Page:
Running at sea level in the June humidity

feels like your skin is burning off —
surrounded by boiling water,
which is actually the sweat
that has evaporated off your body
and is clinging still in the air,
nano-meters away,
because too many water molecules
are already occupying the space.
and the air threatens to drown your lungs,
so unused to an abundance of oxygen
pressing in on them and
disrupting their normal rhythm.
but it would be ridiculous to say
that you are out of breath.



yesterday I saw a line of young geese
trundle into the water after their mother
perfectly timed

like a set of synchronized swimmers
and I thought how nice it must be
to follow after with such certainty

because it seems the only times
i have gone anywhere with such assurance
was when I was walking out into the unknown

completely on my own
that inner sense of belonging from knowing
that this was my path alone


little satellite cycling round
hovering just out of plain sight
are you so unsure
you’ve been circling for years
only giving me flashes of who you are
why do you keep yourself away
only darting in to take a closer view
before veering away again
bill full
are you looking for one more angle to uncover
before believing that it’s safe to land
or will you continue to beat your wings
flapping furiously to hide the sound of your heart
whirring and clicking
like a strange bird among the stars


I sometimes forget that the foothills can be green.
When the sight for months on end
has only been variations of slate and brown,
dry sheaves of grass
and ever sinking, muddied ponds.

and it comes so late,
after false hopes
and late snow,
the back and forth of thawing
and refreezing under feet of snow.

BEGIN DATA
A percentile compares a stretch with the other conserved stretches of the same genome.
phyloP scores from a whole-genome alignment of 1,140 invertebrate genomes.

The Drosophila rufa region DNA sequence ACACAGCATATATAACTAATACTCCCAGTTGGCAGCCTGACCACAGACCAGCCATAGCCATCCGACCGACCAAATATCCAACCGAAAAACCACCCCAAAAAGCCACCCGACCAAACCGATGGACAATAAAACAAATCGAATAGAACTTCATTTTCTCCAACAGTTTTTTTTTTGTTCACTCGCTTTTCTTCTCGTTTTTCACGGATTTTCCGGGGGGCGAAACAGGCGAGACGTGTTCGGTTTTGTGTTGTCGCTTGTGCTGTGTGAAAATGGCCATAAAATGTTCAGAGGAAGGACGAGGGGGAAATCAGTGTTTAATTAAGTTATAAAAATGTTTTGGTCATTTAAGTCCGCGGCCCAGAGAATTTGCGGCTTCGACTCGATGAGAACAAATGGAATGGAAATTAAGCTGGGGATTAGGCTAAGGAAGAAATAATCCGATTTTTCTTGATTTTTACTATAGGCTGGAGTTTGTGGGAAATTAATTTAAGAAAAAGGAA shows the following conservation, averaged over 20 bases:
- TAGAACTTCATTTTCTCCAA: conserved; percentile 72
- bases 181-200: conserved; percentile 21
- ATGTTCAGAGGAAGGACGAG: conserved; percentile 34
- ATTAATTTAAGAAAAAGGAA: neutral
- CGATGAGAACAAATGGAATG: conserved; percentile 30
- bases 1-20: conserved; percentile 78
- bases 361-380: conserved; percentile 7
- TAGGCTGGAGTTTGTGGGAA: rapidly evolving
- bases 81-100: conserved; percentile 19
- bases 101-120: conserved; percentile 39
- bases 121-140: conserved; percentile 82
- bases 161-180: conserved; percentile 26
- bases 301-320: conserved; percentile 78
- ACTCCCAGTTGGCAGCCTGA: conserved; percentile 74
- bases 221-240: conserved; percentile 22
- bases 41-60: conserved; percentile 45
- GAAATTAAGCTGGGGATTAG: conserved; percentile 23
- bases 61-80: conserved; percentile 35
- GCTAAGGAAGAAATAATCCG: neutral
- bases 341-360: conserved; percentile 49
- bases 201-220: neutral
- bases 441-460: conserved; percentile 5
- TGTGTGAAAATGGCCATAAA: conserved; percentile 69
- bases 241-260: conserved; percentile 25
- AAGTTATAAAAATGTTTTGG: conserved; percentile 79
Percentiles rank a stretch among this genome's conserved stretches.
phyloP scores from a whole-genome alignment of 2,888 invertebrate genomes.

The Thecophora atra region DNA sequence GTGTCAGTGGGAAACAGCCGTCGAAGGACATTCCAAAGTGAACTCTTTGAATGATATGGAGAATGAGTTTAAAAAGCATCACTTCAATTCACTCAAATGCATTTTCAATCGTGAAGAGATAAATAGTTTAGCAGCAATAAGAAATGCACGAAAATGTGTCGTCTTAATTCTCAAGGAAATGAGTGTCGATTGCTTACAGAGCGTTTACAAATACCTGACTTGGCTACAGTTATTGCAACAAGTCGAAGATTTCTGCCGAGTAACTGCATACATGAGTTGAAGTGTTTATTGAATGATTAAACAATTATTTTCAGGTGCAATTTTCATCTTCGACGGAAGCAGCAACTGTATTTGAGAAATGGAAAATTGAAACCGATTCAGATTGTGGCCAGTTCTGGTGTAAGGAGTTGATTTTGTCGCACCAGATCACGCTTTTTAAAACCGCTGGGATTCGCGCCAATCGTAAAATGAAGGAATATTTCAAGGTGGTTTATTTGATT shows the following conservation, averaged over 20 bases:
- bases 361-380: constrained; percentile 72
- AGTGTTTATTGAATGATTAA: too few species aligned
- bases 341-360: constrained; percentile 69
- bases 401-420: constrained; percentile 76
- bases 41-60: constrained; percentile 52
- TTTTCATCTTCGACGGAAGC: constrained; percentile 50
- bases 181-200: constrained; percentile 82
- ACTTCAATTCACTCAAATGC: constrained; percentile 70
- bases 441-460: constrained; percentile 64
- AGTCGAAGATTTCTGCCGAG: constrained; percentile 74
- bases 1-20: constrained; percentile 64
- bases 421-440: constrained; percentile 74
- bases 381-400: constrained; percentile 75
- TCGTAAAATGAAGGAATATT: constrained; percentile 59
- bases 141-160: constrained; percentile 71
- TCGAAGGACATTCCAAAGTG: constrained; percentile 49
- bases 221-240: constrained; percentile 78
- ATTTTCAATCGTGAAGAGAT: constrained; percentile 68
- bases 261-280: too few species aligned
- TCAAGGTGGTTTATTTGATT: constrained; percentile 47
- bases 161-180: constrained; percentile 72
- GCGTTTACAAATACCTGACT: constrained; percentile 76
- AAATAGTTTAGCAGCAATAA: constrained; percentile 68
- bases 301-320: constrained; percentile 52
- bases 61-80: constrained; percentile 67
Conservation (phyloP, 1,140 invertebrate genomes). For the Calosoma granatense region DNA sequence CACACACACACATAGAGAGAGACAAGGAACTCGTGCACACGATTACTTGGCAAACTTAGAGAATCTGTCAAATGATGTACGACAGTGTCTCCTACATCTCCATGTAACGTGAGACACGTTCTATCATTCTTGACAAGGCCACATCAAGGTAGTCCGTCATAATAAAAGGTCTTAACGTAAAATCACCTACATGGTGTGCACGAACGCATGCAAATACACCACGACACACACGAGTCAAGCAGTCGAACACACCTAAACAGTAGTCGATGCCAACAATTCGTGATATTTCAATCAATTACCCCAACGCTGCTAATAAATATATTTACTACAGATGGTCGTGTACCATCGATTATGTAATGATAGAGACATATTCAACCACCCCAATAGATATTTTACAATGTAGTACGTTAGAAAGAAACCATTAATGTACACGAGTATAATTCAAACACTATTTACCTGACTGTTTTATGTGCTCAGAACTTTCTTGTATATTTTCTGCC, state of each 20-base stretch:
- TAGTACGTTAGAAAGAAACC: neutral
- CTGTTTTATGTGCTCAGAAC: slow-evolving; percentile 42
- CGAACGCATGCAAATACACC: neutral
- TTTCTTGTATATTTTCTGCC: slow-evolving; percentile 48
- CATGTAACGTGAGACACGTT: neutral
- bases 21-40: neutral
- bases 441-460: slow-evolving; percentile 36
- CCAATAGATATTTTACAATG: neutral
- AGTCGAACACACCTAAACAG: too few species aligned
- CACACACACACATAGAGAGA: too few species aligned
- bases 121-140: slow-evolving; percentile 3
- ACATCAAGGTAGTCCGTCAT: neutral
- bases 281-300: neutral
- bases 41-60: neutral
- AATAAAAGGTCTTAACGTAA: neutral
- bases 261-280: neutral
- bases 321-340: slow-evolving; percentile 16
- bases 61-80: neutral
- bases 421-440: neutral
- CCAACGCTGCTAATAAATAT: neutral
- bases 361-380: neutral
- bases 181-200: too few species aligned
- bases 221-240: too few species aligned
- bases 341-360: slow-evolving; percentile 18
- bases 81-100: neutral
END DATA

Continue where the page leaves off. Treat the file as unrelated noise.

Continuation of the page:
but that first day
when I notice just barely perceptible
tones of olive and forest green
in the backdrop of this mountain scene,

it feels like a long-forgotten memory
has suddenly reappeared before my eyes,
reminding me
that something comes alive inside of me
with the romance of spring.

While Running Beside the South Platte River

Today I passed a man who seemed to be fishing
in an empty river bed.
The water had dropped down over centuries
and now, pooling just out of sight,
was barely trickling through the rocky dirt.

It’s been said that you are one to change
the desert into streams
and thirsty ground into springs of water.
But will you change this dead land between us
into a place verdant with the beauty of life.

When I look across this ocean of sand
and see nothing worth saving,
you tell me that generous is the man
who is merciful
and lends of himself.
And how widely yet your mercy flows,
coming to me like rain in the spring,
that waters the earth,
and showing me how to give of new life.

Come let us set things right,
you say,
and I remember that I have known
my sins to be like scarlet,
but yet you made me white as wool.
And maybe it is not so impossible
to stand on dry land,
rod in hand,
waiting for the flash of scales.